Each botanical is independently macerated and distilled in copper pot stills, before being blended with the base gin and bottled at a relatively punchy 47.6% ABV. Enjoy as a gin and soda, or use in a sweet and sour Bees Knees or classic French 75 cocktail. This is an incredibly interesting contemporary and floral gin. On the nose, you’ll find some herbal, fruity aromas interplaying with rose petal and lavender. Take a sip and it’s like delving into a pile of Turkish delight, with a crack of black pepper and that piney juniper flavour never going away. The finish is stunningly complex, with an intriguing mix of the spicy, fruity, floral, juniper flavours all pleasantly mingling with each other.
You might not think that a small-batch gin seems like a natural progression from edgy jewelry and boutique cigars, but that’s exactly what designer, artist and veteran Room101 owner Matt Booth decided. The perfect pairing to one of Room101’s Honduran cigars, sip the gin neat, make a punchy, citrus-forward Martini or stir it down into an aromatic Negroni.
Made in Seattle from a base spirit crafted with winter wheat, botanicals including juniper, California orange, lime and lemon peel, sage, coriander, star anise, lavender, lemongrass, cardamom, Jamaican pimenta and Japanese cherry blossom are carefully steeped in the still. The result is a complex, citrus-forward gin. On the nose, you get bursts of citrus along with coriander and juniper. Citrus and juniper take center stage on the palate, with the herbs and spices of sage, star anise and cardamom very much present too. Towards the end you get the lovely floral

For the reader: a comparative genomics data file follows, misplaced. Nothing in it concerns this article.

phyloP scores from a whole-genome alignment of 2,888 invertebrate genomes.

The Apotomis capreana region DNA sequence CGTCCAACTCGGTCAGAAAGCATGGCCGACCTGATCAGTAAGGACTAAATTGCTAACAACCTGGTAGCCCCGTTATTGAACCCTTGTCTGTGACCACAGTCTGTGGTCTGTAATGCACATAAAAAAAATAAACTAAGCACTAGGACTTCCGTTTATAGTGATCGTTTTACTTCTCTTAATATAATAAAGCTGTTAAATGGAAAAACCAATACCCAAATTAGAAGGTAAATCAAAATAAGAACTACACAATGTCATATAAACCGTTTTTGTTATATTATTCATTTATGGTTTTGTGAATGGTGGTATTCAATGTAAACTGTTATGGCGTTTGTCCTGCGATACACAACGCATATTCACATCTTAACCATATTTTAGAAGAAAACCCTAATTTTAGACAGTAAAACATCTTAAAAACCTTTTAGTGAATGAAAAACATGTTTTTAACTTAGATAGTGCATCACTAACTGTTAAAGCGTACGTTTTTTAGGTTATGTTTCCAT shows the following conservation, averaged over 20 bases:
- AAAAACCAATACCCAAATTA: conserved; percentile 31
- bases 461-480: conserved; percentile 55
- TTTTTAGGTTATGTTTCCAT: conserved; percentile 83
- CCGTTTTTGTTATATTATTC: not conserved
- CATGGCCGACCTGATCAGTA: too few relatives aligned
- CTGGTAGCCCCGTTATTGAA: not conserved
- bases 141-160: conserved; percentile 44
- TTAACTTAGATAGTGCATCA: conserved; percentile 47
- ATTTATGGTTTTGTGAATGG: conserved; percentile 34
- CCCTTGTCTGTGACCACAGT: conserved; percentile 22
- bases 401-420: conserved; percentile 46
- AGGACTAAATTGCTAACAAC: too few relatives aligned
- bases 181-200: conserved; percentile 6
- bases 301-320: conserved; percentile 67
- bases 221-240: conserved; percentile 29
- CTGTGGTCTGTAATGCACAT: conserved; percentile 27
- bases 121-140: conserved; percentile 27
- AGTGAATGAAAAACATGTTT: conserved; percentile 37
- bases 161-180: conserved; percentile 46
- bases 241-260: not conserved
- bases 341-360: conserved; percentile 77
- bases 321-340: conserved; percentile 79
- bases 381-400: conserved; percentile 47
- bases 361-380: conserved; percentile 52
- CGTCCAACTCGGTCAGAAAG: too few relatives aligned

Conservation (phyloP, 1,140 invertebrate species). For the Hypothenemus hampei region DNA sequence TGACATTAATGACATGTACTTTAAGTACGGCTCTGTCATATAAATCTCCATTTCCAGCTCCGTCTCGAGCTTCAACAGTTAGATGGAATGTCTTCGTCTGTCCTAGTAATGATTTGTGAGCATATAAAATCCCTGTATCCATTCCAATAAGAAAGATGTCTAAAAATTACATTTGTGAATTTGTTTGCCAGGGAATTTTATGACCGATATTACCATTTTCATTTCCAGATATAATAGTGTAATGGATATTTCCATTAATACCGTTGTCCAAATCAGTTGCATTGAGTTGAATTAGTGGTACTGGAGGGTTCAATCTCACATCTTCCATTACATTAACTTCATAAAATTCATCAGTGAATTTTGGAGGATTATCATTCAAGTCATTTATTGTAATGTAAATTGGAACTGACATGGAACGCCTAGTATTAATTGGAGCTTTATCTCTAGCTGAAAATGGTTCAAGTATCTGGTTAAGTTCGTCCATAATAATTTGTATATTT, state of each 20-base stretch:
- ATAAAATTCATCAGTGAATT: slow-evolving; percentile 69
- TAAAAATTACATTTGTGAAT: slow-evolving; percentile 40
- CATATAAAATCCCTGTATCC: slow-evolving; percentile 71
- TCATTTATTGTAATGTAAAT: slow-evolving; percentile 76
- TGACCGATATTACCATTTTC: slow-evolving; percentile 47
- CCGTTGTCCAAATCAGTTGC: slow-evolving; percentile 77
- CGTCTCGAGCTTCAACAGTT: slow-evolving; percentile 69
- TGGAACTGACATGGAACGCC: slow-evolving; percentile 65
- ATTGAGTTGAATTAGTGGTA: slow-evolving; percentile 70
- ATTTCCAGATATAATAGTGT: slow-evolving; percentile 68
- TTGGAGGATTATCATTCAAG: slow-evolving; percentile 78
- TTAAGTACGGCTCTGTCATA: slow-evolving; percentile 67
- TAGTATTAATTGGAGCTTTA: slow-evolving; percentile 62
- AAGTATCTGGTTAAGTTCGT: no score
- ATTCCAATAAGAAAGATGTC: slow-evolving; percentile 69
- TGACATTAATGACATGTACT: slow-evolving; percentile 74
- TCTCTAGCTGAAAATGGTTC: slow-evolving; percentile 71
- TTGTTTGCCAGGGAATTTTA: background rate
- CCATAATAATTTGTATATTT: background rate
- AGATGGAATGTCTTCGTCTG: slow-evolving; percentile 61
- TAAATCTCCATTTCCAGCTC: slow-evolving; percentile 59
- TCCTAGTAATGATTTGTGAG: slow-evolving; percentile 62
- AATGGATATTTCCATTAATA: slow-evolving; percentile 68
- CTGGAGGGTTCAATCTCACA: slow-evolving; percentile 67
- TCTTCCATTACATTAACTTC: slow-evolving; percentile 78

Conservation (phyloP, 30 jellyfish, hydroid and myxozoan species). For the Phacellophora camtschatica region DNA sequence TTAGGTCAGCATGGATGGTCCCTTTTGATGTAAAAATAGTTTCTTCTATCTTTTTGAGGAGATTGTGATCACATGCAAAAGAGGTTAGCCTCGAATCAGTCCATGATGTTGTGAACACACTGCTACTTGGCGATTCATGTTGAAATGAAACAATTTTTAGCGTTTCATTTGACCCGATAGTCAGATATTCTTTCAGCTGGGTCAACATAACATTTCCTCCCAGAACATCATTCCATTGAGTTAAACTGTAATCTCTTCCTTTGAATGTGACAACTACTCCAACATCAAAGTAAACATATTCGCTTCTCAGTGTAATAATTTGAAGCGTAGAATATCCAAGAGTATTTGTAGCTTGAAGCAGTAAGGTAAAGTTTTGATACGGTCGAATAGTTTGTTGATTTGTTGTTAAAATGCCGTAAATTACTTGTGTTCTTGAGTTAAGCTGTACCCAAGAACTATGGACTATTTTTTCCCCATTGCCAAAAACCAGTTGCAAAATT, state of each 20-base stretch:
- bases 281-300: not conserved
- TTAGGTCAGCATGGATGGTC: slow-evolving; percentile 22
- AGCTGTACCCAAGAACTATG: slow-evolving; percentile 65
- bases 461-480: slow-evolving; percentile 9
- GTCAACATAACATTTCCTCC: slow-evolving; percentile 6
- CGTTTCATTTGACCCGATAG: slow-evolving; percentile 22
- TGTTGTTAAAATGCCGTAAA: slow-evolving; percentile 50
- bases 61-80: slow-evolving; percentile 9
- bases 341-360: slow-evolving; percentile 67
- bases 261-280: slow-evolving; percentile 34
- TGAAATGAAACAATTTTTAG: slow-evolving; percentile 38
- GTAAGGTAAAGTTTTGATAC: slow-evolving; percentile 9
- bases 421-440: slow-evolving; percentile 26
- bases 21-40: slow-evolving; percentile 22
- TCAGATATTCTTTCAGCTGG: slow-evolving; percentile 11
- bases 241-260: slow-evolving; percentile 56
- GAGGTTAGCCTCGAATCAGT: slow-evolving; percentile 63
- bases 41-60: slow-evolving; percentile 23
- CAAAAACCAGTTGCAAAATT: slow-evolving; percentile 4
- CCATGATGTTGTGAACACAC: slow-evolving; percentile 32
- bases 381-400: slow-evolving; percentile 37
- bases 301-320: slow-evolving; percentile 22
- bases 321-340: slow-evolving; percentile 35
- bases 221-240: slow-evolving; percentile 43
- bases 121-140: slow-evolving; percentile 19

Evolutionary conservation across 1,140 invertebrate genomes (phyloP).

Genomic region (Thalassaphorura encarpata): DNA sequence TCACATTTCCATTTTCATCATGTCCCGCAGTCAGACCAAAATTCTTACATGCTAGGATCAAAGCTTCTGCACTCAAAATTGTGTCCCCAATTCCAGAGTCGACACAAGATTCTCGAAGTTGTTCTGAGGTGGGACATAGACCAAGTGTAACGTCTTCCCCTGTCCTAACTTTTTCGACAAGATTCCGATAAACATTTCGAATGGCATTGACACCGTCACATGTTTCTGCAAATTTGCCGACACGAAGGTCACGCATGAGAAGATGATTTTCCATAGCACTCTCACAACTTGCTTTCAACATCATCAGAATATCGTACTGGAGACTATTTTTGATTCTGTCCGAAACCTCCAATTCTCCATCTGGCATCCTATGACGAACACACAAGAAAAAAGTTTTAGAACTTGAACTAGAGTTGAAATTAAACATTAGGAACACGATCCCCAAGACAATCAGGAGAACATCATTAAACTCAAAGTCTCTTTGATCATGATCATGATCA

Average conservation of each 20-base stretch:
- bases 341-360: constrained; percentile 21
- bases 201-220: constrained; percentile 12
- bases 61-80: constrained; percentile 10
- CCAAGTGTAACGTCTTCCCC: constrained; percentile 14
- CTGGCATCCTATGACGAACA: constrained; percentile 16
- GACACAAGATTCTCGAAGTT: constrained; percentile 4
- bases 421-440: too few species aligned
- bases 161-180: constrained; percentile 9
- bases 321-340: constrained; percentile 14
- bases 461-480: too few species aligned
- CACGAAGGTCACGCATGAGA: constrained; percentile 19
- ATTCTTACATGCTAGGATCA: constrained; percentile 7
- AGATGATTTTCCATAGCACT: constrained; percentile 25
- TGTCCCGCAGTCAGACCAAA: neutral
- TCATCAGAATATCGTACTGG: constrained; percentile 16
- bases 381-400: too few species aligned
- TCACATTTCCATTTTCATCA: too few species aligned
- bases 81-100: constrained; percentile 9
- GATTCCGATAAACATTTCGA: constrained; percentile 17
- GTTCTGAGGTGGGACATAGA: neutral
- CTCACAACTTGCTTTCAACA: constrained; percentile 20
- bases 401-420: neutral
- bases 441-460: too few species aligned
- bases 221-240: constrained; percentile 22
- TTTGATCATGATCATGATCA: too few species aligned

The recipe for this Dutch gin was based on a jenever (a botanical spirit that’s considered to be a predecessor of gin). But Bobby’s has its own jenever, as well, which has a base of malt wine and is flavored with juniper, cubeb pepper, lemongrass and cardamom. Both bottles are modeled on the classic Dutch kruik serving vessel but with a modern twist and decorated with a traditional Indonesian ikat pattern.
The gin and jenever are named after the two founders’ grandfather, Bobby Alfons, who emigrated from Indonesia to Holland in the 1950s. He missed the taste of his homeland and started infusing Dutch jenever with Indonesian spices. Eight botanicals — lemongrass, cloves, coriander, cubeb pepper, cinnamon, juniper, fennel seeds, and rose hips — are distilled on their own before being blended together to create the masterful East-meets- West Bobby’s Schiedam Dry Gin. On the nose, Bobby’s is floral and zesty, with hints of lemongrass, lemon zest, and a little peppery spice. On the palate, it’s still floral, with a bold, fragrant spice thanks to the pepper, clove, and coriander. The Christmassy spice remains on the finish, which is long and smooth. Enjoy it in a very interesting Negroni.
Boatyard founder Joe McGirr opened his distillery in Fermanagh in Northern Ireland in 2016. It was the first legal one in the area for the first time in well over 100 years. He took over the disused boatyard on the banks of Lough Erne and transformed it; it has stunning views and makes stunning gin. With a rich farming history in the family, McGirr was keen that his distillery should be a farm-to-bottle operation.
To make the gin, organically produced wheat spirit is macerated with eight botanicals — sweet gale (also known as bog myrtle), organic Bulgarian juniper, lemon peel, grains of paradise, coriander, orris, angelica, and licorice — for 18 hours. After the maceration, pure water brings the gin down to 46% ABV. It’s then left for a minimum of two weeks before it’s hand bottled and labeled. The “double” in the gin’s name is a reference to the distillation process, which places the all-important juniper at the start and end of the process.